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Q. Should I use my plug-ins’ automatic level compensation?

Published October 2018
By Matt Houghton

These two plug‑ins, Tokyo Dawn SlickEQ GE and lkjb’s Luftikus, both offer an ‘auto gain’ facility which matches the input and output levels to make it easier to judge the tonal differences being made by the plug‑ins. This can be useful — but there’s a good reason you can switch this function on and off!These two plug‑ins, Tokyo Dawn SlickEQ GE and lkjb’s Luftikus, both offer an ‘auto gain’ facility which matches the input and output levels to make it easier to judge the tonal differences being made by the plug‑ins. This can be useful — but there’s a good reason you can switch this function on and off!

I recently watched a YouTube video in which it was recommended that you match the input and output level of every plug-in in a mix session, so you can compare the sound before and after processing, without the loudness difference skewing your decision. I’ve seen a few plug-ins that do this for you automatically, which seems a great feature, too. Is this as good an idea as it seems?

John Mackenzie

SOS Reviews Editor Matt Houghton replies: It’s true that perceived loudness affects our perception of what sounds good. So on the face of it, you’d think you should level match every plug-in in this way. But in reality, such level-compensation can often work against you when mixing.

When mastering or when applying master-bus processing during a mix, it is almost always a good thing. Because if you match the perceived loudness of the signals before and after processing, you can be sure that your judgement of what works and what doesn’t is not skewed by any differences in overall level resulting from your processing. Similarly, if you’re working on the tone of an instrument while tracking/composing, then there’s often a strong argument in favour of level-matching.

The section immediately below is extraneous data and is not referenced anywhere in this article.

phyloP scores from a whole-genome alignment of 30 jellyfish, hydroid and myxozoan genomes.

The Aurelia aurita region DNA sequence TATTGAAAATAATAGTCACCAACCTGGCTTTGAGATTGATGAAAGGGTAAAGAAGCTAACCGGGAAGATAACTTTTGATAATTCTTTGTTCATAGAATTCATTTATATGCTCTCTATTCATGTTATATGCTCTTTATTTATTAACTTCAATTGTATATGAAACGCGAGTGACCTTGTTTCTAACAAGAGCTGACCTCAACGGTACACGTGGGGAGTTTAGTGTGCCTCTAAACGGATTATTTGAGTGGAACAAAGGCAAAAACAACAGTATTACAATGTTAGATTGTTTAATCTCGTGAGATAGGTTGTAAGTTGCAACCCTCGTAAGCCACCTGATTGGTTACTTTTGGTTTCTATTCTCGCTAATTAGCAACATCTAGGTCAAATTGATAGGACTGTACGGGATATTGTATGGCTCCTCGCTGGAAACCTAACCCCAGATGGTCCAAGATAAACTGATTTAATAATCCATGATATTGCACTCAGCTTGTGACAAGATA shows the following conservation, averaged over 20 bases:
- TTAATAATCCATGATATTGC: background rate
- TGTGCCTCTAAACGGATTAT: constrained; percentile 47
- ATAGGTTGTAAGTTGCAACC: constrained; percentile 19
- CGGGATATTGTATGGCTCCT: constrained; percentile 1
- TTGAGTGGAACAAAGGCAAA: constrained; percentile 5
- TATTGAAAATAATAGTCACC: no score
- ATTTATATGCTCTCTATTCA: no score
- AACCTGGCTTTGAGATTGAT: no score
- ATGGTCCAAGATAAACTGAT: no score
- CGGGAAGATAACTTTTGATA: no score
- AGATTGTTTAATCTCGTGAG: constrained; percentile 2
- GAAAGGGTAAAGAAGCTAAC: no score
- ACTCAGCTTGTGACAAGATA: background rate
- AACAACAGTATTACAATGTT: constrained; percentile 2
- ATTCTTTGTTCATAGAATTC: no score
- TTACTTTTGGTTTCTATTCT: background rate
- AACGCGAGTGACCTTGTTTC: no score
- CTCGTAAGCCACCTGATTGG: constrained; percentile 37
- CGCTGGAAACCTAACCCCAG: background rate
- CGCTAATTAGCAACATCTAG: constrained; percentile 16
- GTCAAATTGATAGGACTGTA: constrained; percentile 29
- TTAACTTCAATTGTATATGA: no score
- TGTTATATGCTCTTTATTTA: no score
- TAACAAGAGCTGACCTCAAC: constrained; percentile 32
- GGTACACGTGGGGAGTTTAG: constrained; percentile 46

In both of those scenarios, though, you’re working on one source in isolation. When mixing, on the other hand, any changes you make to the level of one source/channel impact on various other elements in the mix. And note that it’s not just overall level that’s important — boosts and cuts can be performed at different frequencies, whether obviously via EQ or harmonic enhancers, or more subtly by dynamics processing clamping down harder on the louder, lower frequencies than others. And that leads to a dichotomy: a boost at one frequency adds level but if you bring down the overall level to compensate for that boost you’re attenuating other frequencies — and that will affect the overall mix balance in some way.

It’s for this reason that I find that attempting to level-compensate when EQ’ing individual tracks while mixing is almost always counter-productive. For example, say I’m boosting somewhere around 2-2.5 kHz on a snare drum, specifically to add some bite to the drum and help it poke through the mix a little better. That move has to be judged on its relationship with every other sound. If I reduce the overall level of the snare to compensate for the frequency-specific level boost, then I’m also changing the interaction of the snare with other mix elements lower down and higher up in the spectrum. It might change, for example, how the kick and snare drums sit with each other. It might also impact on the way any cymbal bleed in the snare mic interacts with the cymbals captured by the overhead mics.

Similarly, if I’m EQ’ing to remove some low mids from the electric guitars in order to create more space for other instruments in the mix, then I don’t necessarily want to be pushing up the guitar level to compensate, because, firstly, that undermines what I’m trying to achieve (along with everything else in the guitar part, I’m raising the low mids that I just lowered!) and, secondly, it would change the balance of the guitars’ high-mids with the high-mid frequencies of, say, the snare, the vocals or various synth/keyboard parts. I’m much more interested in how the overall mix sounds as a result of the change than in making soloed comparisons of the guitars before and after processing.

Published October 2018